After a period of time swimming simply for pleasure, Editor Ella Foote has decided it’s time to take on some more challenging swims. Here, she asks swimming coach Cassie Patten to share tips for how to return to long-distance swimming after a break.
In 2023, I would like to return to long-distance swimming. I used to do at least one longer swim event a year, but in 2016 after 10 years of events each summer, I decided to stop training and just swim for swimming pleasure and joy. I have had a fantastic time!
Over the years, due to bad technique, I really messed up my shoulder and I also seem to get terrible calf cramps after about 2K of swimming. I want to do a long-distance swim in 2023, possibly a 10K and another 6-7K. But I have no idea how to start preparing for that.
Even when I was swimming a lot, I had no idea what I was doing. I have never been in a club or done any structured training with a masters team. While I am a coach myself, I can’t seem to figure out how to work on myself. I used to swim three times a week in a pool, swimming for an hour each time, and then did some longer swims in open water. I just swam at a comfortable pace and got some distance in the arms.
My other challenge is I have gained a lot of weight in the last six years and my fitness is poor. I am willing to take steps to address this, but I have no idea where this leaves me with swimming.
I am not completely at a loss. As a swim guide, teacher and coach as well as my work at the magazine I am in water a lot. I can do 3K without much effort, just not fast or pretty.
A lot of the training I have done in the past has been punishing and miserable, I want preparing and training to be more positive. Any advice where I can start?
Ella Foote, Outdoor Swimmer Editor
Swimming coach Cassie Patten answers
Thank you for your question and for being so honest. I would love to help you and reading your question makes me so happy as you have a positive mindset around wanting to get back to something you have enjoyed in the past. Your question has many elements so let’s unpick them one at a time.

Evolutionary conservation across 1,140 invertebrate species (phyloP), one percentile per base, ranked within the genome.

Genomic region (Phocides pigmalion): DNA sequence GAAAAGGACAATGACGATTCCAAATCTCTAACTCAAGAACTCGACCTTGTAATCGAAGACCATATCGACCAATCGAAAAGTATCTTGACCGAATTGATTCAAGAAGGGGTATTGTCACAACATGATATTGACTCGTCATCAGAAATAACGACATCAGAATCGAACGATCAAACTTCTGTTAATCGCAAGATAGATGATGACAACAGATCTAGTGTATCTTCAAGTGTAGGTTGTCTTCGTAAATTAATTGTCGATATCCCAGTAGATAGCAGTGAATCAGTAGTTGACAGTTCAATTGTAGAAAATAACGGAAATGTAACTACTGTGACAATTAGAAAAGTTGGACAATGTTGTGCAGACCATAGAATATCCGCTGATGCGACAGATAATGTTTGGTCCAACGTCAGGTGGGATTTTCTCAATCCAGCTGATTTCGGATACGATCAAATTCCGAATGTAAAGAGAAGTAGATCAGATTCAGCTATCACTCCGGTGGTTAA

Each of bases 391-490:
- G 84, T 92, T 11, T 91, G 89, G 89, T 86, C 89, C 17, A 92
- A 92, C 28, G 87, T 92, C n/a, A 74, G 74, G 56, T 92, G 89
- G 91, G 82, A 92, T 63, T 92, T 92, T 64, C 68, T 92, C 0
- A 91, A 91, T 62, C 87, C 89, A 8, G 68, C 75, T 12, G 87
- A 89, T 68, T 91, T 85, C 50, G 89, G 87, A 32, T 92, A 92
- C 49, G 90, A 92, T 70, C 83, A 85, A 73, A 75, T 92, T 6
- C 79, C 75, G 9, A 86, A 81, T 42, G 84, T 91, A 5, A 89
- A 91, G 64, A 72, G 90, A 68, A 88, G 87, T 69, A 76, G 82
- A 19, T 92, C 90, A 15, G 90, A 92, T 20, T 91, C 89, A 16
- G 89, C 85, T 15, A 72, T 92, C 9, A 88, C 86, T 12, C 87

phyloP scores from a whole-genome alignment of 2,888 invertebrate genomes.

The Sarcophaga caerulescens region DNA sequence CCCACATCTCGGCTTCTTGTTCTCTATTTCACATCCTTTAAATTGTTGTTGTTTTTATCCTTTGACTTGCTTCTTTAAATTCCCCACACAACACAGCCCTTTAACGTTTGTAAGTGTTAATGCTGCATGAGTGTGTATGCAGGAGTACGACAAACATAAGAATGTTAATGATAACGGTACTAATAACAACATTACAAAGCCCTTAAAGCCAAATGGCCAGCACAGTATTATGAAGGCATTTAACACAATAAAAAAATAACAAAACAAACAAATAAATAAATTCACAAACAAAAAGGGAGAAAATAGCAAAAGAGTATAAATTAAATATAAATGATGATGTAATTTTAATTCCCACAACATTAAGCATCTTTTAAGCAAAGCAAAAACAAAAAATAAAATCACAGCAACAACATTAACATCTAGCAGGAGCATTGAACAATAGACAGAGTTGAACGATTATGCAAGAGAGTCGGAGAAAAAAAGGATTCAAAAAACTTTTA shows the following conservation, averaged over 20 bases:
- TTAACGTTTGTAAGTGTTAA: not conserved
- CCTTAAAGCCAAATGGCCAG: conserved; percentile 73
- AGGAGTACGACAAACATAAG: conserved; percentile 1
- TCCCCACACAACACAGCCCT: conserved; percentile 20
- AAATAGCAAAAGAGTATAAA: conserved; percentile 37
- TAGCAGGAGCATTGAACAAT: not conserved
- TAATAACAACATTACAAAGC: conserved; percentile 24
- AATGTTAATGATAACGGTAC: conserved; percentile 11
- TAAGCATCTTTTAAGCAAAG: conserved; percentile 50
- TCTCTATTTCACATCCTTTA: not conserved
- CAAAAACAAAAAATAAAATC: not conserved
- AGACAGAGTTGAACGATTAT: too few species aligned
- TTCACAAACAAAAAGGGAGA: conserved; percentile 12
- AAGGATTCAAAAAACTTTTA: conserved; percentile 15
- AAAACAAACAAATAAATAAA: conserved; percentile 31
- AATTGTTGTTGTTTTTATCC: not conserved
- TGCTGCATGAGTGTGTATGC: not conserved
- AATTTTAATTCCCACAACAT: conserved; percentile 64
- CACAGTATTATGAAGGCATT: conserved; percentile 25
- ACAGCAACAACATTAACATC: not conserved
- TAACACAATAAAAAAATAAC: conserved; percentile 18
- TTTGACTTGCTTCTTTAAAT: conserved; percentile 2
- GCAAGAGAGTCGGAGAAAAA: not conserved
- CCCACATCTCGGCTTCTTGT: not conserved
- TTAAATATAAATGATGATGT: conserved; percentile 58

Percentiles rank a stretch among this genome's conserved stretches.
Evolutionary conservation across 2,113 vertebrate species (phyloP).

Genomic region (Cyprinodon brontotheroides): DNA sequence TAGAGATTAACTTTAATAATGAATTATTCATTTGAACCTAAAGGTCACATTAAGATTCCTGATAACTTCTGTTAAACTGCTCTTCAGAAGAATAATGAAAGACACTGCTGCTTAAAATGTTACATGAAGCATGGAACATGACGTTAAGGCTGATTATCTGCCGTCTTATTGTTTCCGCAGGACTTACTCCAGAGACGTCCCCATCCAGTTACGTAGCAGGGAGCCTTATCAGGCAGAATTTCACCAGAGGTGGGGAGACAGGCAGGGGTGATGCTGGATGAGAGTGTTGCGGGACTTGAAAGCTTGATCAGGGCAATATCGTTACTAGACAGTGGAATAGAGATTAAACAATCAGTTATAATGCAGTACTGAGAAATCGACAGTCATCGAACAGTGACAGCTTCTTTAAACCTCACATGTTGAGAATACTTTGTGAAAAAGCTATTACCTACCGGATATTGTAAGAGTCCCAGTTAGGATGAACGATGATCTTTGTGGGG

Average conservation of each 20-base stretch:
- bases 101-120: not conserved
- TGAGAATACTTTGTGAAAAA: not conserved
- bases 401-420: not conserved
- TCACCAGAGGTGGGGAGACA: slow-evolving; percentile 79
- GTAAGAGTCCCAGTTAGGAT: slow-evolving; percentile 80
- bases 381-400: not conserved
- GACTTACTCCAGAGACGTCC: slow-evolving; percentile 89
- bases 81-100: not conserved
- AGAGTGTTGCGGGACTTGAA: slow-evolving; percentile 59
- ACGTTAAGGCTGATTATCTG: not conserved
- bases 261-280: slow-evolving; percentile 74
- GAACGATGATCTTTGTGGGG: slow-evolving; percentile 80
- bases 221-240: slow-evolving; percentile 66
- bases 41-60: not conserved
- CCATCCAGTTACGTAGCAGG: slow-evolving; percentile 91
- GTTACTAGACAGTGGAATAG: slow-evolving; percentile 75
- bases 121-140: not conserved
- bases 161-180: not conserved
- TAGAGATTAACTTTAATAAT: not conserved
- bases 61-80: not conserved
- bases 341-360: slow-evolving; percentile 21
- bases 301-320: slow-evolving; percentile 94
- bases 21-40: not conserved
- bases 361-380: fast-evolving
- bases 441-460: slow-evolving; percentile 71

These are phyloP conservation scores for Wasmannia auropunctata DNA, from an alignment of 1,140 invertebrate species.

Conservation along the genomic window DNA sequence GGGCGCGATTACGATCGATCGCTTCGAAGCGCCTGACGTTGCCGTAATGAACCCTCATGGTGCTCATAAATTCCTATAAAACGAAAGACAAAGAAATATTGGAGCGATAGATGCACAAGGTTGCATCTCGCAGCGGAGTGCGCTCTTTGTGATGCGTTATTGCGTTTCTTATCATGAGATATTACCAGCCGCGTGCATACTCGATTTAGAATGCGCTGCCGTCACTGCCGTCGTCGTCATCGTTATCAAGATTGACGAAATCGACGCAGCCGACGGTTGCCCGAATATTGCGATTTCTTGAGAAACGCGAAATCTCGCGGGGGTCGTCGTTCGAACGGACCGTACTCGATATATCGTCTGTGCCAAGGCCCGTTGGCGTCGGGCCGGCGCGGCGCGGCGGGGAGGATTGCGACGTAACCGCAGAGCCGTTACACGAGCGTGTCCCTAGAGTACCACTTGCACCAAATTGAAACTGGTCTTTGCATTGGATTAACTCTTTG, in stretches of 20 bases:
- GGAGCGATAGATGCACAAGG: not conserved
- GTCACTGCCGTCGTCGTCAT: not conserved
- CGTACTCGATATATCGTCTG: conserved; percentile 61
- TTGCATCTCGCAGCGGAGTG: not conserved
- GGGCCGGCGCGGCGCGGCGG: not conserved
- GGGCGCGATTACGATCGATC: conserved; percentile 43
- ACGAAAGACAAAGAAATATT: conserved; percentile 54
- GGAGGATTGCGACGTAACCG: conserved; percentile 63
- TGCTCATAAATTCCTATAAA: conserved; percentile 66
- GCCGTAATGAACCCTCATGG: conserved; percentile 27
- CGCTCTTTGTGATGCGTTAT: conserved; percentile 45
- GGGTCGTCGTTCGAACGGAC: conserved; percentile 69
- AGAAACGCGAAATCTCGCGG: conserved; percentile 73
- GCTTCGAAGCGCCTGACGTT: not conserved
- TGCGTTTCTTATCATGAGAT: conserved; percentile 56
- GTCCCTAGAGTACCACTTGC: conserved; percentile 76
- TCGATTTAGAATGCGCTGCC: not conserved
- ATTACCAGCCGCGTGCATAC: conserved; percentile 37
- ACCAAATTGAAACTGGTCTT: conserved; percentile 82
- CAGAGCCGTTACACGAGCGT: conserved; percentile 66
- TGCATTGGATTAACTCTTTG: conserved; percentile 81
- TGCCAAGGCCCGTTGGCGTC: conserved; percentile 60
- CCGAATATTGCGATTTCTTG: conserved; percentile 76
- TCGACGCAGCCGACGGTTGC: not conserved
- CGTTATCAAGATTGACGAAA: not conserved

Firstly, you mentioned your technique has had a negative impact on your shoulder. As someone whose swimming career was cut short due to a shoulder injury, I can empathise with this. As a coach I am sure you are aware of the impact incorrect technique can have on your swimming. For example, entering the water thumb-first can put pressure on your biceps tendon which can lead to tendonitis, or in my case permanent damage to the tendon.
Another common error that can injure shoulders is the hands entering too close to your centreline, and not in the correct 11–1 position where your hands enter directly in line with your shoulders. These two very common incorrect technique points teamed with incorrect rotation can lead to serious shoulder injuries.
Swimming is frustrating, as you have no visual guidance on what your technique is doing, unless it is being videoed. I would recommend either seeing a technique coach or, as you are a coach yourself, videoing your technique and analysing it yourself. I recently did this on my YouTube channel and it was amazing what I picked up on with my own swimming style.
Training your body’s energy systems